Still substantially less than the $33 billion that GM needed, and that is still much, much less than a global SIFI might need upon failure. A few years ago I suggested that number might be as high as $300 billion.

So why do we continue to pretend that private DIP lending can work in SIFI resolution? Do we really think the DIP loan market will provide more lending than usual during times of financial stress?

Teaching Consumer Law Conference in Santa Fe New Mexico, May 30-31, 2014

posted by Nathalie Martin

Richard Alderman (Houston Law Center ) and I welcome all of you to beautiful Santa Fe New Mexico on May 30-31,  2014 for the only international conference in the world dedicated to the teaching of consumer law. The conference is sponsored by the Center for Consumer Law at the University of Houston Law Center, in cooperation with the University of New Mexico, and the National Association of Consumer Advocates. This year the theme is “Teaching Consumer Law in a Virtual World.”

More than 25 presenters will discuss issues related to teaching consumer law, establishing a consumer law program, as well as substantive issues regarding U.S. and international consumer law. Some of the topics include: Increasing the Prominence of Consumer Law and Influencing Policy, Debt Collection, What’s New with the FTC and the CFPB?, Economic Justice and Consumer Law.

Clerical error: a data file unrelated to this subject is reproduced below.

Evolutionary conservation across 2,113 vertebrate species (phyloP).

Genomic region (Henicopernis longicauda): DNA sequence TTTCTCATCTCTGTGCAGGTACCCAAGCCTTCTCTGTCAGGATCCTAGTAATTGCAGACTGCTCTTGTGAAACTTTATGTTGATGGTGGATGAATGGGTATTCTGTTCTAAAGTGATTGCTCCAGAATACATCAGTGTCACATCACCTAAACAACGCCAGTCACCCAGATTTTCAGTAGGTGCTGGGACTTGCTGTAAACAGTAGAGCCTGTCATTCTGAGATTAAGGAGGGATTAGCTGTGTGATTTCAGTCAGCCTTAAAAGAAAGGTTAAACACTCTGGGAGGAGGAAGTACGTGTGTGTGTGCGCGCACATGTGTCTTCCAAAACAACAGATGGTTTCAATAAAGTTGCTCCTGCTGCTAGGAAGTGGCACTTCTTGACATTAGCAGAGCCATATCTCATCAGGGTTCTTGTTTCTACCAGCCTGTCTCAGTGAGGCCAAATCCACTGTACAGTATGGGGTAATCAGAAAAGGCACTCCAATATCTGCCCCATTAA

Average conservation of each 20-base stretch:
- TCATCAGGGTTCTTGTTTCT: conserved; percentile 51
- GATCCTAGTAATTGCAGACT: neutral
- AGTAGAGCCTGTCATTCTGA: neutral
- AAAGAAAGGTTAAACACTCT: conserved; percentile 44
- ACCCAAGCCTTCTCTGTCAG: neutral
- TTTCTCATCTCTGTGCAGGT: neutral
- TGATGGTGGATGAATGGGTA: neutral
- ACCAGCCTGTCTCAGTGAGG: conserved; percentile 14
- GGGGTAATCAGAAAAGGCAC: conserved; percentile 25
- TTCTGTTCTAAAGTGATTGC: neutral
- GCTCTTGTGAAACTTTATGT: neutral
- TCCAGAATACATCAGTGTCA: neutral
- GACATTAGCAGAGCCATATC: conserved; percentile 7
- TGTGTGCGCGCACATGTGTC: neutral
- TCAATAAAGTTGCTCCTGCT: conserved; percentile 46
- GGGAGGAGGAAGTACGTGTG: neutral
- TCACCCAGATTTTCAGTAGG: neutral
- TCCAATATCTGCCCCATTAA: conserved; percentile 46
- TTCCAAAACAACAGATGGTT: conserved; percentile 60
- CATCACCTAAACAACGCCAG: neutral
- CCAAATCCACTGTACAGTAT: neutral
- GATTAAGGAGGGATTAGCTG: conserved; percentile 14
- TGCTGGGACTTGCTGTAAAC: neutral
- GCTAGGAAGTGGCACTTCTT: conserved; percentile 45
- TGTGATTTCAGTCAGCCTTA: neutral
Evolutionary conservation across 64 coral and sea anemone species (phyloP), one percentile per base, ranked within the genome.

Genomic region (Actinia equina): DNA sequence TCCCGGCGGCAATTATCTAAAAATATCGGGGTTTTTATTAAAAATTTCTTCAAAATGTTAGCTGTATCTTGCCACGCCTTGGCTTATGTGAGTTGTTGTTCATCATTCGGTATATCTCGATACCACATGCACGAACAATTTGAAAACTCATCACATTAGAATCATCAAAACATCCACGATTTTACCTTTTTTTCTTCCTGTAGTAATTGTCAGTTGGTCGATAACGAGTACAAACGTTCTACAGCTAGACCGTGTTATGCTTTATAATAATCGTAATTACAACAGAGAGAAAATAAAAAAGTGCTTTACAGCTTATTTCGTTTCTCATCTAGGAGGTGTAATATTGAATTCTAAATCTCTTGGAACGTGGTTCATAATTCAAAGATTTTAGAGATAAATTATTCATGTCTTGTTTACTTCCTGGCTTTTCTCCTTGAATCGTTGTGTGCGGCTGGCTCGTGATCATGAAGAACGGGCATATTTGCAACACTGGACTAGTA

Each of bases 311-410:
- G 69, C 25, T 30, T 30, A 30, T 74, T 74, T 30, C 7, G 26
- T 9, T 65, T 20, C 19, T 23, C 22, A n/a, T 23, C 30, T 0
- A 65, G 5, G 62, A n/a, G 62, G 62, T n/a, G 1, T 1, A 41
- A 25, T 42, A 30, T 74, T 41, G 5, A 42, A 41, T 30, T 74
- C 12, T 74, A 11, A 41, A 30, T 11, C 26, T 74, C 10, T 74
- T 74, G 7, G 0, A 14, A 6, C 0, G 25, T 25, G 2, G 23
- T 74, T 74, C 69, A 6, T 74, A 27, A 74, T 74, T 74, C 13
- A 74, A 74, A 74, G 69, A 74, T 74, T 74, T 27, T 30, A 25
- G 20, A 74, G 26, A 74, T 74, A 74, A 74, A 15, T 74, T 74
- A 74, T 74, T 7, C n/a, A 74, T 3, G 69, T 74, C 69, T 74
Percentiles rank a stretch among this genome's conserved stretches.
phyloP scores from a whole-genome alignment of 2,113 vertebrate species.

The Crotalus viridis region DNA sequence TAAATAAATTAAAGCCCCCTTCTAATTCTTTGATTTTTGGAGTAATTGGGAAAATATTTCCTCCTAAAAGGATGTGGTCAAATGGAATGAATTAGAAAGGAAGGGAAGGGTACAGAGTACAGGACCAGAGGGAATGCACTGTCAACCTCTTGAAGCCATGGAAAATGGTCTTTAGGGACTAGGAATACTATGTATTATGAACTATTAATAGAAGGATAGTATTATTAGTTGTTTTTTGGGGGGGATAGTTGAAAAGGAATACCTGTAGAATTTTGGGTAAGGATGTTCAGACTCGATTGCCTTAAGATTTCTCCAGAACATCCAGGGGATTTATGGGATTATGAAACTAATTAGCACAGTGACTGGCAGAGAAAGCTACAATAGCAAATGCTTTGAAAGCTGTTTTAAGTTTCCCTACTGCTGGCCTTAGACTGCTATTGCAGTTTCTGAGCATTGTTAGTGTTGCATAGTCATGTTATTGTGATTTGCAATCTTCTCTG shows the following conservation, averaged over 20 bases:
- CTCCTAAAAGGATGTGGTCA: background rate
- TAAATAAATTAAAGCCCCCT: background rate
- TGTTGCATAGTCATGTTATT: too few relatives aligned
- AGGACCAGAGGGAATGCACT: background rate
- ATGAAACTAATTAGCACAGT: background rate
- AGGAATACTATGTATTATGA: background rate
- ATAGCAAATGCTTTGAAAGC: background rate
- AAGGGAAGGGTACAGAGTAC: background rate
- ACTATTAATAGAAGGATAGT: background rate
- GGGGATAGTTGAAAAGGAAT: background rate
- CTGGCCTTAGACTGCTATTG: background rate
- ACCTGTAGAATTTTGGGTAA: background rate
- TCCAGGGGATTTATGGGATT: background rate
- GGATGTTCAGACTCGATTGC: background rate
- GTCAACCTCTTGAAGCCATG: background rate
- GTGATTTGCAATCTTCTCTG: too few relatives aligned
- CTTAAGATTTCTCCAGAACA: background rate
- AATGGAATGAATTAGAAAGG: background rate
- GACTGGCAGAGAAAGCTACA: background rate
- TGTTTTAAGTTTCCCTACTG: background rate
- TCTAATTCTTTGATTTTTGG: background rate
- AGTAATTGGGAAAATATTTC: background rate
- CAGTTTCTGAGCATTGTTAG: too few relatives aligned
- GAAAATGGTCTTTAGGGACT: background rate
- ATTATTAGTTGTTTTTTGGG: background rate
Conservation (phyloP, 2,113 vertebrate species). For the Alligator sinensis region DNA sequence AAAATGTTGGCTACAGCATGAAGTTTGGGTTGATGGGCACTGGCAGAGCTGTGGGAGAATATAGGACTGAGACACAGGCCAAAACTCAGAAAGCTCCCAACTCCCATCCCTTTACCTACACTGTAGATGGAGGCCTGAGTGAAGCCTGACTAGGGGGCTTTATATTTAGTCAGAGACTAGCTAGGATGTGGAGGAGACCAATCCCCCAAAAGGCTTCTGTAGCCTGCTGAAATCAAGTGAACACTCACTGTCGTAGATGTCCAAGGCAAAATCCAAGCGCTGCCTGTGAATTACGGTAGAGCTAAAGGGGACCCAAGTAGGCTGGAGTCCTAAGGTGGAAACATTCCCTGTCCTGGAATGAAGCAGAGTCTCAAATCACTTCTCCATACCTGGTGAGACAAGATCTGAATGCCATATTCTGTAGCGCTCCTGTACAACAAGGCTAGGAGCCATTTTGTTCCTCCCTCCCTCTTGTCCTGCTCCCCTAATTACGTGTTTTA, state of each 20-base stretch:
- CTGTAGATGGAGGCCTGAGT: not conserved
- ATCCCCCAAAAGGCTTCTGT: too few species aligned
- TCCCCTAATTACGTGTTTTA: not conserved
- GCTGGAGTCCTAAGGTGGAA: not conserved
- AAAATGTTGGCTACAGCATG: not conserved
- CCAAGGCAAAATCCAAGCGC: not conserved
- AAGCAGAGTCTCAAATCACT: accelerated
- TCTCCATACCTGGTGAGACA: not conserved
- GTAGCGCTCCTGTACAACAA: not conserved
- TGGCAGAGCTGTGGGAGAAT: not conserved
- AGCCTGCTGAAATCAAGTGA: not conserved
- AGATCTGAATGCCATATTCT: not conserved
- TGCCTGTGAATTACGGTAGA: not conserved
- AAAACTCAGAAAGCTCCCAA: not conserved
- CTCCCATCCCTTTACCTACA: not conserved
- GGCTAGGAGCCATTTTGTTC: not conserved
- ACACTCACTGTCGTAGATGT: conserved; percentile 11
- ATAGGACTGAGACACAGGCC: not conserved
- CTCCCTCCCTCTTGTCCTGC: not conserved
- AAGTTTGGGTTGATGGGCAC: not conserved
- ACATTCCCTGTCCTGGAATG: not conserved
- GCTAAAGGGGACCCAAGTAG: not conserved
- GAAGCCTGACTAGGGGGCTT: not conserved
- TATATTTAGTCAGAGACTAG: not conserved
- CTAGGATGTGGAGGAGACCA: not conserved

Teaching the Financial Crisis through Consumer Law, Virtual Currency, Privacy, Making the Most of Consumer Clinics, Consumer Arbitration , Class Actions, Innovations in Teaching, “Legal” Drug Advertising, Computerized Delivery of Consumer Law, Foreclosure Defense, Online Peer-to-Peer Lending , and Strict Product Liability in South Africa. Click here  to register and here for the brochure. 

It's My Fault You Can't Get a Mortgage

posted by Adam Levitin

Can’t get a mortgage?  Turns out it’s my fault.  As in mine, personally.  Yup.  That’s the claim in a Housing Wire written by right-wing banking analyst R. Christopher Whalen.  Here is Whalen’s argument in a nutshell:  

Servicing regulations make banks really reluctant to deal with anyone but very good credit borrowers because it takes so long to foreclose on anyone anymore.  Servicing regulations are so onerous because of an article Tara Twomey and I wrote on mortgage servicing that said that servicers were doing bad things. The problem (in Whalen's view) is that Tara and I had it totally wrong.

I'm flattered that Whalen credits the article with having inspired all of the subsequent foreclosure regulation, but it would be nice if Whalen would accurately characterize the article. (Has he even read it?)  It would also be nice if Whalen would acknowledge that servicers have done an awful lot of bad things over the past several years, which might just possibily have something to do with the current regulatory enviornment for servicing. But such an admission that might get in the way of Whalen grinding his political axe (two legs good, regulation ba-a-a-d).

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Is UCC Article 8 Bitcoin's Savior (for Commercial Law)?

posted by Bob Lawless

Two weeks ago, I wrote a post based on Lynn LoPucki's observation that Article 9 of the Uniform Commercial Code (UCC) might be Bitcoin's Achilles heel. From that experience, I learned that the surest way to get attention for a blog post is to put "Bitcoin" in the title. Thus, I am back.